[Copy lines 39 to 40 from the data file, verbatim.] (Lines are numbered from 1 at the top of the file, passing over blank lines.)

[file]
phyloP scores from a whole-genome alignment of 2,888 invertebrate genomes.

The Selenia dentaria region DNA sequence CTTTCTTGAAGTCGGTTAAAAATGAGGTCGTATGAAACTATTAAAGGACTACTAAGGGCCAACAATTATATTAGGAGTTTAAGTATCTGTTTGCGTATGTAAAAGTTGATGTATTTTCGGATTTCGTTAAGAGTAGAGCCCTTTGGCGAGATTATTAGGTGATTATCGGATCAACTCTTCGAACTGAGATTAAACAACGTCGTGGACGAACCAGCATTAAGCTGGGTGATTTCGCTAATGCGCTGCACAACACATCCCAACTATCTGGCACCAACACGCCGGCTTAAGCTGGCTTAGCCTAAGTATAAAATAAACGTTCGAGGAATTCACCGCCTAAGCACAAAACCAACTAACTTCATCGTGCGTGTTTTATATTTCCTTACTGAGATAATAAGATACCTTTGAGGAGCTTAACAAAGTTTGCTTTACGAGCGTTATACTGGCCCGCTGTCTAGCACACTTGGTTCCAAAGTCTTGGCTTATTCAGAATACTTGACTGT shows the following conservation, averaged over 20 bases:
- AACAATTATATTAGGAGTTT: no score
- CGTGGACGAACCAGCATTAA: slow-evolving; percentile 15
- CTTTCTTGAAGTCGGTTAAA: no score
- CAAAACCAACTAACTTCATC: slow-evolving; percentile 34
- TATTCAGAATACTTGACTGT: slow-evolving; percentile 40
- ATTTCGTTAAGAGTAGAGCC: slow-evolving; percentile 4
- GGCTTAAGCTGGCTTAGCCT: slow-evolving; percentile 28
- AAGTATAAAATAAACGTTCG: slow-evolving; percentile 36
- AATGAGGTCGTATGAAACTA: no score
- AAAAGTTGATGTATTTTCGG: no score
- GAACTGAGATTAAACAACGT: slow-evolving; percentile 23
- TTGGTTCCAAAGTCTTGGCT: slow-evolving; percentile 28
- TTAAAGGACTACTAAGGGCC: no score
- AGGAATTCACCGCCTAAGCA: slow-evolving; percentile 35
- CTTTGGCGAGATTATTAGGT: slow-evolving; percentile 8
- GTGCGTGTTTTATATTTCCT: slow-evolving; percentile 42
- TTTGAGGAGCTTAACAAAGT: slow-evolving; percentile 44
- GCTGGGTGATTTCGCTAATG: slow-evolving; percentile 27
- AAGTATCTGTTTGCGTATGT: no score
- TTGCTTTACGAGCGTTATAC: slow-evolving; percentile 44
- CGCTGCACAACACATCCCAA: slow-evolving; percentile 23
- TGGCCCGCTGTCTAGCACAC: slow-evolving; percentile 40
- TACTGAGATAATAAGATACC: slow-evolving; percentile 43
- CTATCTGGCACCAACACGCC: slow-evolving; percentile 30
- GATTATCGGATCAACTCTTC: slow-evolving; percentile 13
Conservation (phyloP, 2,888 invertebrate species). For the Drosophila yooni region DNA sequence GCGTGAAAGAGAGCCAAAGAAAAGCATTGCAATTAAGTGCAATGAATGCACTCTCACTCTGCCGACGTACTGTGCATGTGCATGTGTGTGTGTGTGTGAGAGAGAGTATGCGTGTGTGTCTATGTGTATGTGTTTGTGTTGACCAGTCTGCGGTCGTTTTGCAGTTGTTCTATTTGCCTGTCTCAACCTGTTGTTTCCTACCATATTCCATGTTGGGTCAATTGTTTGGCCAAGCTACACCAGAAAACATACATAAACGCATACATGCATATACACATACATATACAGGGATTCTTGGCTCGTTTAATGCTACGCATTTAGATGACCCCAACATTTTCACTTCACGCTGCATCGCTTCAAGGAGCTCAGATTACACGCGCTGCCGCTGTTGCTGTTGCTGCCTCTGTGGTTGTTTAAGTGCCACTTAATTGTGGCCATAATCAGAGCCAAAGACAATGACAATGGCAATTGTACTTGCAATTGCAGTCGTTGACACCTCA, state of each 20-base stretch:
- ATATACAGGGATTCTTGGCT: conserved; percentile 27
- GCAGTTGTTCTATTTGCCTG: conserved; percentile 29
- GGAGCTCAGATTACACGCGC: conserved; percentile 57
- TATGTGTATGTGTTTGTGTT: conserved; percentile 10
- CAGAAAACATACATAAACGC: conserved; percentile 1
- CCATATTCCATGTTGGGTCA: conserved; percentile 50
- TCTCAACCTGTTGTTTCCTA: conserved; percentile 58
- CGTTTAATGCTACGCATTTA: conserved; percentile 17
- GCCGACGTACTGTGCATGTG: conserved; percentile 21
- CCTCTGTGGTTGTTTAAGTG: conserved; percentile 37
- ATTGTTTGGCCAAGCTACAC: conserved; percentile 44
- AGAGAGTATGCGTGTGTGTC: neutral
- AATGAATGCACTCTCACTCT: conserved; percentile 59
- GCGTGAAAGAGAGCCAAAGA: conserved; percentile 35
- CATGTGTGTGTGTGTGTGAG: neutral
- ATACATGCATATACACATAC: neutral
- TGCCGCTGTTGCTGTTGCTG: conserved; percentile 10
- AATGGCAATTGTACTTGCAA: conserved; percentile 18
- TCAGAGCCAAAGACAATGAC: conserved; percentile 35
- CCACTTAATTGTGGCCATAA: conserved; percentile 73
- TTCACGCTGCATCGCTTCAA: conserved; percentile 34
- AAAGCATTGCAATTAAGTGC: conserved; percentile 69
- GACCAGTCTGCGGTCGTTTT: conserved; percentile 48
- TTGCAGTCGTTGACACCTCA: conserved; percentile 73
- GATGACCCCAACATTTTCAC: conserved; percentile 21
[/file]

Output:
- ATTGTTTGGCCAAGCTACAC: conserved; percentile 44
- AGAGAGTATGCGTGTGTGTC: neutral